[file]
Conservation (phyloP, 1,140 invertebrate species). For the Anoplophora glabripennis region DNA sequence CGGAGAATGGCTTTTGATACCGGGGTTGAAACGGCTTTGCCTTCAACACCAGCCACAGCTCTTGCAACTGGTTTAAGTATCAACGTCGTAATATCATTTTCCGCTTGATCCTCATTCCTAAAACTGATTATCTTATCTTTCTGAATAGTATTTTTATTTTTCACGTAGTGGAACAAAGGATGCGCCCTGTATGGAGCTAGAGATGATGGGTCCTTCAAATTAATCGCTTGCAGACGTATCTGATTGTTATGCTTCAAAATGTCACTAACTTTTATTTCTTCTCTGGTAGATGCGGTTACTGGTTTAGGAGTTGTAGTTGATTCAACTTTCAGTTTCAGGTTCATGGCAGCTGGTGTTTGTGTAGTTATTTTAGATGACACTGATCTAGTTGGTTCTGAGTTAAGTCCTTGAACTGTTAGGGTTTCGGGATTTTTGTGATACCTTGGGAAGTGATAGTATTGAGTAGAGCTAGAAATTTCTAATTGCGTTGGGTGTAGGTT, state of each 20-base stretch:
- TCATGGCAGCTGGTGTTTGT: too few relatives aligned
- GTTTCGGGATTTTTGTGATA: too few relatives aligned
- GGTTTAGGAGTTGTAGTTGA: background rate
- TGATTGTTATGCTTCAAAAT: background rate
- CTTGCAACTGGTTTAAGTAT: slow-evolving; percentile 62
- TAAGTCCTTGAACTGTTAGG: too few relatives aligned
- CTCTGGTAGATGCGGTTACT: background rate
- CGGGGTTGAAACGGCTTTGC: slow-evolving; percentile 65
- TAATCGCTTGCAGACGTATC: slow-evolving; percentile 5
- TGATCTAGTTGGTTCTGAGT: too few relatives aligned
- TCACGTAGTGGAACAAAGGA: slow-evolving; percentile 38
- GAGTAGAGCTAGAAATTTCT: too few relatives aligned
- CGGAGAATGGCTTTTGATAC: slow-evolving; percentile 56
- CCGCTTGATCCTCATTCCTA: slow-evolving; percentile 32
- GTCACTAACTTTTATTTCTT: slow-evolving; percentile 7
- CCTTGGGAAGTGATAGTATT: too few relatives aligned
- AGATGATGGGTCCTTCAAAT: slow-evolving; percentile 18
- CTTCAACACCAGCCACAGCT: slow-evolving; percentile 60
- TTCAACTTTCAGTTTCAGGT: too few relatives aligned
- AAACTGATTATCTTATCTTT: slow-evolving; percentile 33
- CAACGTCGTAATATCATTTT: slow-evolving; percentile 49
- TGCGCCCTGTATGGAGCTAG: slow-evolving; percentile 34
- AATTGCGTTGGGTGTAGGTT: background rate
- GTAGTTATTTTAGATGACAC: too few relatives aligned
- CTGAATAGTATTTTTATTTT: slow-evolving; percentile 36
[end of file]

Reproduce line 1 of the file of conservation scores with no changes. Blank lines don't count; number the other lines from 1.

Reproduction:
Conservation (phyloP, 1,140 invertebrate species). For the Anoplophora glabripennis region DNA sequence CGGAGAATGGCTTTTGATACCGGGGTTGAAACGGCTTTGCCTTCAACACCAGCCACAGCTCTTGCAACTGGTTTAAGTATCAACGTCGTAATATCATTTTCCGCTTGATCCTCATTCCTAAAACTGATTATCTTATCTTTCTGAATAGTATTTTTATTTTTCACGTAGTGGAACAAAGGATGCGCCCTGTATGGAGCTAGAGATGATGGGTCCTTCAAATTAATCGCTTGCAGACGTATCTGATTGTTATGCTTCAAAATGTCACTAACTTTTATTTCTTCTCTGGTAGATGCGGTTACTGGTTTAGGAGTTGTAGTTGATTCAACTTTCAGTTTCAGGTTCATGGCAGCTGGTGTTTGTGTAGTTATTTTAGATGACACTGATCTAGTTGGTTCTGAGTTAAGTCCTTGAACTGTTAGGGTTTCGGGATTTTTGTGATACCTTGGGAAGTGATAGTATTGAGTAGAGCTAGAAATTTCTAATTGCGTTGGGTGTAGGTT, state of each 20-base stretch: